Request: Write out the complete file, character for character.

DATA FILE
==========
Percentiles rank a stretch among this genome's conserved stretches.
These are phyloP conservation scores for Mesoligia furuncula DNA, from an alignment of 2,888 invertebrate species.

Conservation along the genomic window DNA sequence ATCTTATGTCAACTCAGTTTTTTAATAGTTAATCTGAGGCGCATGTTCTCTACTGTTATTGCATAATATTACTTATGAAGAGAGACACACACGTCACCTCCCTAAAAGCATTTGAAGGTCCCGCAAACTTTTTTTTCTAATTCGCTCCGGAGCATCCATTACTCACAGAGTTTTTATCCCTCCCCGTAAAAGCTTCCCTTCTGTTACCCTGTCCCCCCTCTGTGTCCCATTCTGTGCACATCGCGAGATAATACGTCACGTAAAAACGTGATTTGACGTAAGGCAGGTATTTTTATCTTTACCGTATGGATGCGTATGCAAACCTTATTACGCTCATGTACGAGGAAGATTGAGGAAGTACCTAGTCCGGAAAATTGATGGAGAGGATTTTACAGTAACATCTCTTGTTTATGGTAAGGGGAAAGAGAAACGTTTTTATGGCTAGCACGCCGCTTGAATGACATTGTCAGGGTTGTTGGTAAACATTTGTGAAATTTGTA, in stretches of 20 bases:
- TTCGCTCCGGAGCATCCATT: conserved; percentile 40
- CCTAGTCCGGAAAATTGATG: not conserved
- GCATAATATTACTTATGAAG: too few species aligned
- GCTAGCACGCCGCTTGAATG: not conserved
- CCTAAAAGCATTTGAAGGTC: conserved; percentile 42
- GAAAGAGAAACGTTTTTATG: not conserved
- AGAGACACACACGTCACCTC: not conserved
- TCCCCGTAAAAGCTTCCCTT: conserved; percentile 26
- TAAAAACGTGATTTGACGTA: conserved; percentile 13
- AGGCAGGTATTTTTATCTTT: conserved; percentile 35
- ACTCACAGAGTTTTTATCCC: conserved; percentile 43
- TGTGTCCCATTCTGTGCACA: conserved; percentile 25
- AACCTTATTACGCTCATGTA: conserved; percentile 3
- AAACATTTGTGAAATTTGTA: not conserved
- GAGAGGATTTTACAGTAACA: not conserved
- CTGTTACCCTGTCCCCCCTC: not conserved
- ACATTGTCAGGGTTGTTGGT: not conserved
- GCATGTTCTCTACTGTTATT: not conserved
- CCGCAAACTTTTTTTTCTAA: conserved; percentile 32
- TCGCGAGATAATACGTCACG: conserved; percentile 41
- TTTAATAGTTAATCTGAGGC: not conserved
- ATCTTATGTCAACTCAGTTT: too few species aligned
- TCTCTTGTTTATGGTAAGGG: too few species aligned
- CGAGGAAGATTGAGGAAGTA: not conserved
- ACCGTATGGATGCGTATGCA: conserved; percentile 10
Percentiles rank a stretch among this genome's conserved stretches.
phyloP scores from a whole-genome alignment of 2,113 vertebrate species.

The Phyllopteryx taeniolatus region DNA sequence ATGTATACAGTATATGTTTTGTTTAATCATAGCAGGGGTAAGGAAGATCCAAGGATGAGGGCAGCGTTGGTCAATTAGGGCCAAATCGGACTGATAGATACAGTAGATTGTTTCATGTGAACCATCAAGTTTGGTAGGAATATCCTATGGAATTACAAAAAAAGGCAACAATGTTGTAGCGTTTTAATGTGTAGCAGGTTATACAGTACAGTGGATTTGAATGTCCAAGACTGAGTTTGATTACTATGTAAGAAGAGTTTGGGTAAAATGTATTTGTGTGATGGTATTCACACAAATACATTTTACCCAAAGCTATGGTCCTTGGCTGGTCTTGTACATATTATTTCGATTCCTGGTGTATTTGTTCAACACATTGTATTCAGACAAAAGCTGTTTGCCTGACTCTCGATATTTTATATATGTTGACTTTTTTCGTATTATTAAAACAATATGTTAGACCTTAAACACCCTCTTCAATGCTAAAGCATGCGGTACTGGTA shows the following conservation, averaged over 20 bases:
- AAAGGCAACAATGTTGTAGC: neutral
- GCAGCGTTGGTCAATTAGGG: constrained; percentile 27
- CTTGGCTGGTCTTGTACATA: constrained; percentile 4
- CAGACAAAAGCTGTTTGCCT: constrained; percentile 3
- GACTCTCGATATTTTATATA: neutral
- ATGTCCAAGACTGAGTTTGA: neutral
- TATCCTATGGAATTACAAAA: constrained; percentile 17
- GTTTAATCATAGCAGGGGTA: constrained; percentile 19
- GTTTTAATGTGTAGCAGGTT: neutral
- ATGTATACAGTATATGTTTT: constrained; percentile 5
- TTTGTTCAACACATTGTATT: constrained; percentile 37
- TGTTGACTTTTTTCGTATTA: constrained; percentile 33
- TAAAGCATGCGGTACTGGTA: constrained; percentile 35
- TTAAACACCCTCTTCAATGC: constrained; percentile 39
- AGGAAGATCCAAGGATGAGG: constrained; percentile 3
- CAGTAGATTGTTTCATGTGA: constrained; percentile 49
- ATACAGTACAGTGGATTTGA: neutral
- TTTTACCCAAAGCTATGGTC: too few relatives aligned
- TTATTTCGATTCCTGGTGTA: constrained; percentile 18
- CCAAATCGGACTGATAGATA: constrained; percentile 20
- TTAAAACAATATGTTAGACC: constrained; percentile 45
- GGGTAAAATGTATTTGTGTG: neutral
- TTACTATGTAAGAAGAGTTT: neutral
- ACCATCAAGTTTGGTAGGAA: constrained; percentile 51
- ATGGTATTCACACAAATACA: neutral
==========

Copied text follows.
Percentiles rank a stretch among this genome's conserved stretches.
These are phyloP conservation scores for Mesoligia furuncula DNA, from an alignment of 2,888 invertebrate species.

Conservation along the genomic window DNA sequence ATCTTATGTCAACTCAGTTTTTTAATAGTTAATCTGAGGCGCATGTTCTCTACTGTTATTGCATAATATTACTTATGAAGAGAGACACACACGTCACCTCCCTAAAAGCATTTGAAGGTCCCGCAAACTTTTTTTTCTAATTCGCTCCGGAGCATCCATTACTCACAGAGTTTTTATCCCTCCCCGTAAAAGCTTCCCTTCTGTTACCCTGTCCCCCCTCTGTGTCCCATTCTGTGCACATCGCGAGATAATACGTCACGTAAAAACGTGATTTGACGTAAGGCAGGTATTTTTATCTTTACCGTATGGATGCGTATGCAAACCTTATTACGCTCATGTACGAGGAAGATTGAGGAAGTACCTAGTCCGGAAAATTGATGGAGAGGATTTTACAGTAACATCTCTTGTTTATGGTAAGGGGAAAGAGAAACGTTTTTATGGCTAGCACGCCGCTTGAATGACATTGTCAGGGTTGTTGGTAAACATTTGTGAAATTTGTA, in stretches of 20 bases:
- TTCGCTCCGGAGCATCCATT: conserved; percentile 40
- CCTAGTCCGGAAAATTGATG: not conserved
- GCATAATATTACTTATGAAG: too few species aligned
- GCTAGCACGCCGCTTGAATG: not conserved
- CCTAAAAGCATTTGAAGGTC: conserved; percentile 42
- GAAAGAGAAACGTTTTTATG: not conserved
- AGAGACACACACGTCACCTC: not conserved
- TCCCCGTAAAAGCTTCCCTT: conserved; percentile 26
- TAAAAACGTGATTTGACGTA: conserved; percentile 13
- AGGCAGGTATTTTTATCTTT: conserved; percentile 35
- ACTCACAGAGTTTTTATCCC: conserved; percentile 43
- TGTGTCCCATTCTGTGCACA: conserved; percentile 25
- AACCTTATTACGCTCATGTA: conserved; percentile 3
- AAACATTTGTGAAATTTGTA: not conserved
- GAGAGGATTTTACAGTAACA: not conserved
- CTGTTACCCTGTCCCCCCTC: not conserved
- ACATTGTCAGGGTTGTTGGT: not conserved
- GCATGTTCTCTACTGTTATT: not conserved
- CCGCAAACTTTTTTTTCTAA: conserved; percentile 32
- TCGCGAGATAATACGTCACG: conserved; percentile 41
- TTTAATAGTTAATCTGAGGC: not conserved
- ATCTTATGTCAACTCAGTTT: too few species aligned
- TCTCTTGTTTATGGTAAGGG: too few species aligned
- CGAGGAAGATTGAGGAAGTA: not conserved
- ACCGTATGGATGCGTATGCA: conserved; percentile 10
Percentiles rank a stretch among this genome's conserved stretches.
phyloP scores from a whole-genome alignment of 2,113 vertebrate species.

The Phyllopteryx taeniolatus region DNA sequence ATGTATACAGTATATGTTTTGTTTAATCATAGCAGGGGTAAGGAAGATCCAAGGATGAGGGCAGCGTTGGTCAATTAGGGCCAAATCGGACTGATAGATACAGTAGATTGTTTCATGTGAACCATCAAGTTTGGTAGGAATATCCTATGGAATTACAAAAAAAGGCAACAATGTTGTAGCGTTTTAATGTGTAGCAGGTTATACAGTACAGTGGATTTGAATGTCCAAGACTGAGTTTGATTACTATGTAAGAAGAGTTTGGGTAAAATGTATTTGTGTGATGGTATTCACACAAATACATTTTACCCAAAGCTATGGTCCTTGGCTGGTCTTGTACATATTATTTCGATTCCTGGTGTATTTGTTCAACACATTGTATTCAGACAAAAGCTGTTTGCCTGACTCTCGATATTTTATATATGTTGACTTTTTTCGTATTATTAAAACAATATGTTAGACCTTAAACACCCTCTTCAATGCTAAAGCATGCGGTACTGGTA shows the following conservation, averaged over 20 bases:
- AAAGGCAACAATGTTGTAGC: neutral
- GCAGCGTTGGTCAATTAGGG: constrained; percentile 27
- CTTGGCTGGTCTTGTACATA: constrained; percentile 4
- CAGACAAAAGCTGTTTGCCT: constrained; percentile 3
- GACTCTCGATATTTTATATA: neutral
- ATGTCCAAGACTGAGTTTGA: neutral
- TATCCTATGGAATTACAAAA: constrained; percentile 17
- GTTTAATCATAGCAGGGGTA: constrained; percentile 19
- GTTTTAATGTGTAGCAGGTT: neutral
- ATGTATACAGTATATGTTTT: constrained; percentile 5
- TTTGTTCAACACATTGTATT: constrained; percentile 37
- TGTTGACTTTTTTCGTATTA: constrained; percentile 33
- TAAAGCATGCGGTACTGGTA: constrained; percentile 35
- TTAAACACCCTCTTCAATGC: constrained; percentile 39
- AGGAAGATCCAAGGATGAGG: constrained; percentile 3
- CAGTAGATTGTTTCATGTGA: constrained; percentile 49
- ATACAGTACAGTGGATTTGA: neutral
- TTTTACCCAAAGCTATGGTC: too few relatives aligned
- TTATTTCGATTCCTGGTGTA: constrained; percentile 18
- CCAAATCGGACTGATAGATA: constrained; percentile 20
- TTAAAACAATATGTTAGACC: constrained; percentile 45
- GGGTAAAATGTATTTGTGTG: neutral
- TTACTATGTAAGAAGAGTTT: neutral
- ACCATCAAGTTTGGTAGGAA: constrained; percentile 51
- ATGGTATTCACACAAATACA: neutral